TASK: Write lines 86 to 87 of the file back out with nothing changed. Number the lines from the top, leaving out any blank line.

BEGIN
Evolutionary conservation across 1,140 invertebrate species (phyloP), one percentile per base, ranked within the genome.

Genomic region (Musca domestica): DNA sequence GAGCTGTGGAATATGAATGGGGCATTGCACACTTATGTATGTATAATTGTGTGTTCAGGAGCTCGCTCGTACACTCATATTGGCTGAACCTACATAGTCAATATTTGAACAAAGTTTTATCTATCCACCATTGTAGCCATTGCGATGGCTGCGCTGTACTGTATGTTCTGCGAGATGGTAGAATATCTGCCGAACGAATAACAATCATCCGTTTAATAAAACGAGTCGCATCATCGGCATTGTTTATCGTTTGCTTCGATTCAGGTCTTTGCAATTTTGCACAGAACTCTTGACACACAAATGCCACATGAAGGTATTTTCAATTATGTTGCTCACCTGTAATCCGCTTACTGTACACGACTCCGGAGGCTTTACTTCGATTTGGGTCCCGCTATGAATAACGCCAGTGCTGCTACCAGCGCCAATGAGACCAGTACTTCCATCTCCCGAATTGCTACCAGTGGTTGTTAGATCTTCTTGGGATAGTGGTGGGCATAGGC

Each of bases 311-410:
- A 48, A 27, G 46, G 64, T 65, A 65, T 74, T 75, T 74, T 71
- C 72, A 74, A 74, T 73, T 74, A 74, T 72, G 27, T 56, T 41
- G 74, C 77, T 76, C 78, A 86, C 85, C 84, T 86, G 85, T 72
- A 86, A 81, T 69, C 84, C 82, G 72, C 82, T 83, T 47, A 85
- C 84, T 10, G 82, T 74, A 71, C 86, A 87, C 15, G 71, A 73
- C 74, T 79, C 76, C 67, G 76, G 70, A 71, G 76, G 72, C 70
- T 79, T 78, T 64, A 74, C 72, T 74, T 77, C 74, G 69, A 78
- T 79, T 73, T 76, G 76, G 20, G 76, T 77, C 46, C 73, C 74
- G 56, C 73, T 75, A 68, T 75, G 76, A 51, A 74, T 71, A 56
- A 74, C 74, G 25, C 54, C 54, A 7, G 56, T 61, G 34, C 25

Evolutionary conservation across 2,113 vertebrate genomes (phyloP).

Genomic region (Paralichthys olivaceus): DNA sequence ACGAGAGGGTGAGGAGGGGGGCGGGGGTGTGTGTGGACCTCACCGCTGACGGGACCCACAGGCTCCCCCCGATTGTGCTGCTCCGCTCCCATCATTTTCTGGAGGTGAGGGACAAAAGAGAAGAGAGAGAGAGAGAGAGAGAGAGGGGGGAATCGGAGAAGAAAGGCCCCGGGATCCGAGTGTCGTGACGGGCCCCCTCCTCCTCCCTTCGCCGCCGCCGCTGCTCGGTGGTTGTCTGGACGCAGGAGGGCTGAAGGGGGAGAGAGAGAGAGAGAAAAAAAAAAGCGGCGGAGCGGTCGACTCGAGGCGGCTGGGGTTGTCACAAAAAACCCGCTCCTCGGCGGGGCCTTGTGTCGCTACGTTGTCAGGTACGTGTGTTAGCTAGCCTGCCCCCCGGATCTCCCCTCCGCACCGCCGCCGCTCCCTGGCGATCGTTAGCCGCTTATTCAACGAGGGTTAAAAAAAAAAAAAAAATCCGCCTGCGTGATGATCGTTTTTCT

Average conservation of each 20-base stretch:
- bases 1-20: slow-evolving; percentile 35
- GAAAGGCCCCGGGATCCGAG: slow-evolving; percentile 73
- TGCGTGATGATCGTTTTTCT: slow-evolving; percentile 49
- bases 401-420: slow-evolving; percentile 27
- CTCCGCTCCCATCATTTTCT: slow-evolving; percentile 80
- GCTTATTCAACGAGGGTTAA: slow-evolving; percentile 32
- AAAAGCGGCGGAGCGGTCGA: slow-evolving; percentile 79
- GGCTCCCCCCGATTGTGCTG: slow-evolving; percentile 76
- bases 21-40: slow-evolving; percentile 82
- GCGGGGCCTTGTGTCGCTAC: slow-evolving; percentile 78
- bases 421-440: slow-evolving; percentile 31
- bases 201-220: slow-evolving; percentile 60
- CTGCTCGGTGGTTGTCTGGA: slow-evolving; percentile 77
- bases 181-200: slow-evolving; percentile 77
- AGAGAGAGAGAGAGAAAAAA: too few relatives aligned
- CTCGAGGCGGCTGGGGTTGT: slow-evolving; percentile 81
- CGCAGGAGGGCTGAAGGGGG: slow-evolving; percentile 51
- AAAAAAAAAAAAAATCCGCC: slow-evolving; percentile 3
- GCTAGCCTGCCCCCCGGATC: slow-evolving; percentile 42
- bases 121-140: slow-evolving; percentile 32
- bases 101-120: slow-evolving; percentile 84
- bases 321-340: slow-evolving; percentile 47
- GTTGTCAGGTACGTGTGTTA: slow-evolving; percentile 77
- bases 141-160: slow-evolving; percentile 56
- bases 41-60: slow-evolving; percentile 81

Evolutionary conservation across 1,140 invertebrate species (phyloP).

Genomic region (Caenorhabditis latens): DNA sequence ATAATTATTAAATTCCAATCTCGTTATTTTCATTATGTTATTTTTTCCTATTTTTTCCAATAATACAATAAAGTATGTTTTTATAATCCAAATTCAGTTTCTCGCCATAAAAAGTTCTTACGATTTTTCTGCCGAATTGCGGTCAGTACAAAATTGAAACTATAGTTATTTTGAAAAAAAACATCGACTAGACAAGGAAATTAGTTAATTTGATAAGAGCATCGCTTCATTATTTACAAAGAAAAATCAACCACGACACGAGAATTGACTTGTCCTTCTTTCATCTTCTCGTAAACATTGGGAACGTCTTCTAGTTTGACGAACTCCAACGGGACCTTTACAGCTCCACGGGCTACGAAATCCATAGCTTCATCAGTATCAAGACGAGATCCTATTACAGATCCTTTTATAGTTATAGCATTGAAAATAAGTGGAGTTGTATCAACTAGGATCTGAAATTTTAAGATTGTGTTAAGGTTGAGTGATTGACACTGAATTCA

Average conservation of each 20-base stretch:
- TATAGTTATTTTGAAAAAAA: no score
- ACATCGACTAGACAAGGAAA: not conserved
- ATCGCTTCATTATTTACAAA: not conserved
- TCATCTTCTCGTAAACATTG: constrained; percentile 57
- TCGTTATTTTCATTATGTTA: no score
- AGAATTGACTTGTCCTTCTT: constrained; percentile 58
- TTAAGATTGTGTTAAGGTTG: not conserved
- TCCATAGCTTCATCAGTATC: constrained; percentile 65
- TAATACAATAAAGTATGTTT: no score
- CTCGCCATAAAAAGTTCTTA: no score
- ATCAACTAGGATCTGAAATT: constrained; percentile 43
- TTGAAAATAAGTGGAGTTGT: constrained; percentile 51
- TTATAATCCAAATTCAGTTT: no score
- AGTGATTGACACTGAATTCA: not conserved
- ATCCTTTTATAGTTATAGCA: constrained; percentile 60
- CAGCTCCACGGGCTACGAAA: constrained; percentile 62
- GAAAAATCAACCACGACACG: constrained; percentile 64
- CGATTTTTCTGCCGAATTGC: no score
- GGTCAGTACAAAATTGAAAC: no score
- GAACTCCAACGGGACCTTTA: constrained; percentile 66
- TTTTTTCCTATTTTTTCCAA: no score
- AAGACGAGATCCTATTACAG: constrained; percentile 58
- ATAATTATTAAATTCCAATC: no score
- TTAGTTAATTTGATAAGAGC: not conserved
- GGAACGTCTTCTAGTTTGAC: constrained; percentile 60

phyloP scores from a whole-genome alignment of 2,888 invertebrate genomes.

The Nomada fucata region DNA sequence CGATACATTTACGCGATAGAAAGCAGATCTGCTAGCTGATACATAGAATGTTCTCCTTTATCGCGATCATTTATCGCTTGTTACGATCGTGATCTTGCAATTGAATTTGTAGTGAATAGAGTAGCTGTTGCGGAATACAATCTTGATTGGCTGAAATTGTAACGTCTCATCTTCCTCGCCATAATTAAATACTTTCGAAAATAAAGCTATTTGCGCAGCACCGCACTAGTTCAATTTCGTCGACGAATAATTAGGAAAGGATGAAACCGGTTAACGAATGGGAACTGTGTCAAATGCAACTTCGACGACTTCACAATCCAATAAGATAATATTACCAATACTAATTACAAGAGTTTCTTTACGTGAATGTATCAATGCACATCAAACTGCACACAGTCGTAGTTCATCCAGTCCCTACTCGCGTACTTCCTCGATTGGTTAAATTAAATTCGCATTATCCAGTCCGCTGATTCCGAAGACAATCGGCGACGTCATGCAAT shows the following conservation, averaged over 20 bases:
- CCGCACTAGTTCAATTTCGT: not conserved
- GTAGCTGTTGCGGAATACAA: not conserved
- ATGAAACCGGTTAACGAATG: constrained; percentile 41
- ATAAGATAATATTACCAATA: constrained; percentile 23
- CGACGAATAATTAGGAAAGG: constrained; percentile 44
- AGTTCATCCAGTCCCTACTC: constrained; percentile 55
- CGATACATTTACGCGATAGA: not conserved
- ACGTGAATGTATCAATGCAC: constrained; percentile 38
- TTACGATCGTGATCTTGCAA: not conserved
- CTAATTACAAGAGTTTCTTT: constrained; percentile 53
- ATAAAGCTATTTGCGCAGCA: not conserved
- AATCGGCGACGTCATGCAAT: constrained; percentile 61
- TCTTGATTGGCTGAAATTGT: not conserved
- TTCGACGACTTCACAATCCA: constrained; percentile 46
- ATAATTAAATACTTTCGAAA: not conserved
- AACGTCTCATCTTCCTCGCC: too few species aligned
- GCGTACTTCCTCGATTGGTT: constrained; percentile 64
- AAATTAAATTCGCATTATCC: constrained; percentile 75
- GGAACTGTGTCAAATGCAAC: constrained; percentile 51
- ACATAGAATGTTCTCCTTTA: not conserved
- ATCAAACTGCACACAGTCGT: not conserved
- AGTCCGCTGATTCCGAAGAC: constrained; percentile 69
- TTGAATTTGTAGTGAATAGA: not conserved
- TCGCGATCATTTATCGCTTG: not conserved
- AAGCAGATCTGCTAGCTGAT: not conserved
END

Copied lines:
- ATAATTAAATACTTTCGAAA: not conserved
- AACGTCTCATCTTCCTCGCC: too few species aligned